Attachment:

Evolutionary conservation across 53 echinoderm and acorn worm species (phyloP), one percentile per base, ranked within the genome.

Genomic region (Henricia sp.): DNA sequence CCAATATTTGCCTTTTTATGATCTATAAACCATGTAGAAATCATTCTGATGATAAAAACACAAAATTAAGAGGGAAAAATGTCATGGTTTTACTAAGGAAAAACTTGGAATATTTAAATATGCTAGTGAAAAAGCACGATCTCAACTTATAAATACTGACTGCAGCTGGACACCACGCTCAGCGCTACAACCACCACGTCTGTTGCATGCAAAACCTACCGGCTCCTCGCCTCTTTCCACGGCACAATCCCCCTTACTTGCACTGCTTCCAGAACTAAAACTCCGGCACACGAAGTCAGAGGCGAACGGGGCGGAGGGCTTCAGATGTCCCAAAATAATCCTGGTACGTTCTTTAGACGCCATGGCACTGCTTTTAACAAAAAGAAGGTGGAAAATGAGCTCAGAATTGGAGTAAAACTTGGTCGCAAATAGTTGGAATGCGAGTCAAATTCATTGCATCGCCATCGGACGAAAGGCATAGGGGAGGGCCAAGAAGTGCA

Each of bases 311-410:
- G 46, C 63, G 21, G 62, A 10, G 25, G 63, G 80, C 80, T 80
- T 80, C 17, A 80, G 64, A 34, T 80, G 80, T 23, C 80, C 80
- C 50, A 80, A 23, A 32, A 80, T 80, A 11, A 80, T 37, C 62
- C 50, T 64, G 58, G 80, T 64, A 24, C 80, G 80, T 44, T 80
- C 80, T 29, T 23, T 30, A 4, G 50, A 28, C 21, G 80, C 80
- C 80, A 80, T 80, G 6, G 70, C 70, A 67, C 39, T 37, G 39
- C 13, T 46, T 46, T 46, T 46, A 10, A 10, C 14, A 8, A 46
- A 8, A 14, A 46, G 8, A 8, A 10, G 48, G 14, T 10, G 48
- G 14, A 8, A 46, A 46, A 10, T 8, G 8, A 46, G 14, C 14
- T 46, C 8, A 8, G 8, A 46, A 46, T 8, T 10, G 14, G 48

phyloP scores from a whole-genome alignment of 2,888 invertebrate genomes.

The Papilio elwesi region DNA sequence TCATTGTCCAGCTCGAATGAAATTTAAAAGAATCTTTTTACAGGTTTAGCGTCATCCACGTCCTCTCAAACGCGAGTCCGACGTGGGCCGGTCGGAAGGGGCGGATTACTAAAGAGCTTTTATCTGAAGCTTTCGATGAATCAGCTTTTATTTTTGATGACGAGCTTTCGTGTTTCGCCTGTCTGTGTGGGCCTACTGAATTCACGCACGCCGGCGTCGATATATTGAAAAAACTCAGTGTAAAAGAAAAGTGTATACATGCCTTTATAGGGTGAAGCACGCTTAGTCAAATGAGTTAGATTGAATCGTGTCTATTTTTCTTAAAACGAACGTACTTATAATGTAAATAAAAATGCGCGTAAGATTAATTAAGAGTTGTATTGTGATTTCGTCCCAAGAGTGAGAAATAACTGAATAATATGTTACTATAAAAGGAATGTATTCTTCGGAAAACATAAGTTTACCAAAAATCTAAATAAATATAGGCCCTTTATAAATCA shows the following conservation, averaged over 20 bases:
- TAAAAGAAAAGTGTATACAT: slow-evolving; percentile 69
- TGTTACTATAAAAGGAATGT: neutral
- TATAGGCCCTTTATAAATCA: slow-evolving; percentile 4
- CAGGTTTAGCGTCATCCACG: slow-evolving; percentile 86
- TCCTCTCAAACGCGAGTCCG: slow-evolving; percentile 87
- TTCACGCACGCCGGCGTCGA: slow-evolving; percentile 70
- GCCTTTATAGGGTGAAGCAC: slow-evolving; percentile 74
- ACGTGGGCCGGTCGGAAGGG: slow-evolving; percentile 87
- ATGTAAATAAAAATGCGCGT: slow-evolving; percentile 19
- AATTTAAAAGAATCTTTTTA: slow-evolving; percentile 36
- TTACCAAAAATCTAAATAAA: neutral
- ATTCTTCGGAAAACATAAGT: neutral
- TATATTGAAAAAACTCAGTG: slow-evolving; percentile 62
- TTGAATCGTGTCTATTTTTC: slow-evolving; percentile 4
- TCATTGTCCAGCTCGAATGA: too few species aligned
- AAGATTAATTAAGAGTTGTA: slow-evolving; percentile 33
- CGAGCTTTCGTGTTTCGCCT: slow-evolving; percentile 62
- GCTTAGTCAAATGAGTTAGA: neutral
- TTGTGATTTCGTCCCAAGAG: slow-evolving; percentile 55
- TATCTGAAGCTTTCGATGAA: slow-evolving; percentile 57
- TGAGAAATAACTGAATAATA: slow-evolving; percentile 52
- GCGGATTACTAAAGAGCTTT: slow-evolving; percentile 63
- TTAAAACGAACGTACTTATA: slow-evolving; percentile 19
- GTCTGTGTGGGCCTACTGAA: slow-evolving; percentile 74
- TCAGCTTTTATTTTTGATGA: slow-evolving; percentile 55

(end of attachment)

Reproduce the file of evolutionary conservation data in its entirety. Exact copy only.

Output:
Evolutionary conservation across 53 echinoderm and acorn worm species (phyloP), one percentile per base, ranked within the genome.

Genomic region (Henricia sp.): DNA sequence CCAATATTTGCCTTTTTATGATCTATAAACCATGTAGAAATCATTCTGATGATAAAAACACAAAATTAAGAGGGAAAAATGTCATGGTTTTACTAAGGAAAAACTTGGAATATTTAAATATGCTAGTGAAAAAGCACGATCTCAACTTATAAATACTGACTGCAGCTGGACACCACGCTCAGCGCTACAACCACCACGTCTGTTGCATGCAAAACCTACCGGCTCCTCGCCTCTTTCCACGGCACAATCCCCCTTACTTGCACTGCTTCCAGAACTAAAACTCCGGCACACGAAGTCAGAGGCGAACGGGGCGGAGGGCTTCAGATGTCCCAAAATAATCCTGGTACGTTCTTTAGACGCCATGGCACTGCTTTTAACAAAAAGAAGGTGGAAAATGAGCTCAGAATTGGAGTAAAACTTGGTCGCAAATAGTTGGAATGCGAGTCAAATTCATTGCATCGCCATCGGACGAAAGGCATAGGGGAGGGCCAAGAAGTGCA

Each of bases 311-410:
- G 46, C 63, G 21, G 62, A 10, G 25, G 63, G 80, C 80, T 80
- T 80, C 17, A 80, G 64, A 34, T 80, G 80, T 23, C 80, C 80
- C 50, A 80, A 23, A 32, A 80, T 80, A 11, A 80, T 37, C 62
- C 50, T 64, G 58, G 80, T 64, A 24, C 80, G 80, T 44, T 80
- C 80, T 29, T 23, T 30, A 4, G 50, A 28, C 21, G 80, C 80
- C 80, A 80, T 80, G 6, G 70, C 70, A 67, C 39, T 37, G 39
- C 13, T 46, T 46, T 46, T 46, A 10, A 10, C 14, A 8, A 46
- A 8, A 14, A 46, G 8, A 8, A 10, G 48, G 14, T 10, G 48
- G 14, A 8, A 46, A 46, A 10, T 8, G 8, A 46, G 14, C 14
- T 46, C 8, A 8, G 8, A 46, A 46, T 8, T 10, G 14, G 48

phyloP scores from a whole-genome alignment of 2,888 invertebrate genomes.

The Papilio elwesi region DNA sequence TCATTGTCCAGCTCGAATGAAATTTAAAAGAATCTTTTTACAGGTTTAGCGTCATCCACGTCCTCTCAAACGCGAGTCCGACGTGGGCCGGTCGGAAGGGGCGGATTACTAAAGAGCTTTTATCTGAAGCTTTCGATGAATCAGCTTTTATTTTTGATGACGAGCTTTCGTGTTTCGCCTGTCTGTGTGGGCCTACTGAATTCACGCACGCCGGCGTCGATATATTGAAAAAACTCAGTGTAAAAGAAAAGTGTATACATGCCTTTATAGGGTGAAGCACGCTTAGTCAAATGAGTTAGATTGAATCGTGTCTATTTTTCTTAAAACGAACGTACTTATAATGTAAATAAAAATGCGCGTAAGATTAATTAAGAGTTGTATTGTGATTTCGTCCCAAGAGTGAGAAATAACTGAATAATATGTTACTATAAAAGGAATGTATTCTTCGGAAAACATAAGTTTACCAAAAATCTAAATAAATATAGGCCCTTTATAAATCA shows the following conservation, averaged over 20 bases:
- TAAAAGAAAAGTGTATACAT: slow-evolving; percentile 69
- TGTTACTATAAAAGGAATGT: neutral
- TATAGGCCCTTTATAAATCA: slow-evolving; percentile 4
- CAGGTTTAGCGTCATCCACG: slow-evolving; percentile 86
- TCCTCTCAAACGCGAGTCCG: slow-evolving; percentile 87
- TTCACGCACGCCGGCGTCGA: slow-evolving; percentile 70
- GCCTTTATAGGGTGAAGCAC: slow-evolving; percentile 74
- ACGTGGGCCGGTCGGAAGGG: slow-evolving; percentile 87
- ATGTAAATAAAAATGCGCGT: slow-evolving; percentile 19
- AATTTAAAAGAATCTTTTTA: slow-evolving; percentile 36
- TTACCAAAAATCTAAATAAA: neutral
- ATTCTTCGGAAAACATAAGT: neutral
- TATATTGAAAAAACTCAGTG: slow-evolving; percentile 62
- TTGAATCGTGTCTATTTTTC: slow-evolving; percentile 4
- TCATTGTCCAGCTCGAATGA: too few species aligned
- AAGATTAATTAAGAGTTGTA: slow-evolving; percentile 33
- CGAGCTTTCGTGTTTCGCCT: slow-evolving; percentile 62
- GCTTAGTCAAATGAGTTAGA: neutral
- TTGTGATTTCGTCCCAAGAG: slow-evolving; percentile 55
- TATCTGAAGCTTTCGATGAA: slow-evolving; percentile 57
- TGAGAAATAACTGAATAATA: slow-evolving; percentile 52
- GCGGATTACTAAAGAGCTTT: slow-evolving; percentile 63
- TTAAAACGAACGTACTTATA: slow-evolving; percentile 19
- GTCTGTGTGGGCCTACTGAA: slow-evolving; percentile 74
- TCAGCTTTTATTTTTGATGA: slow-evolving; percentile 55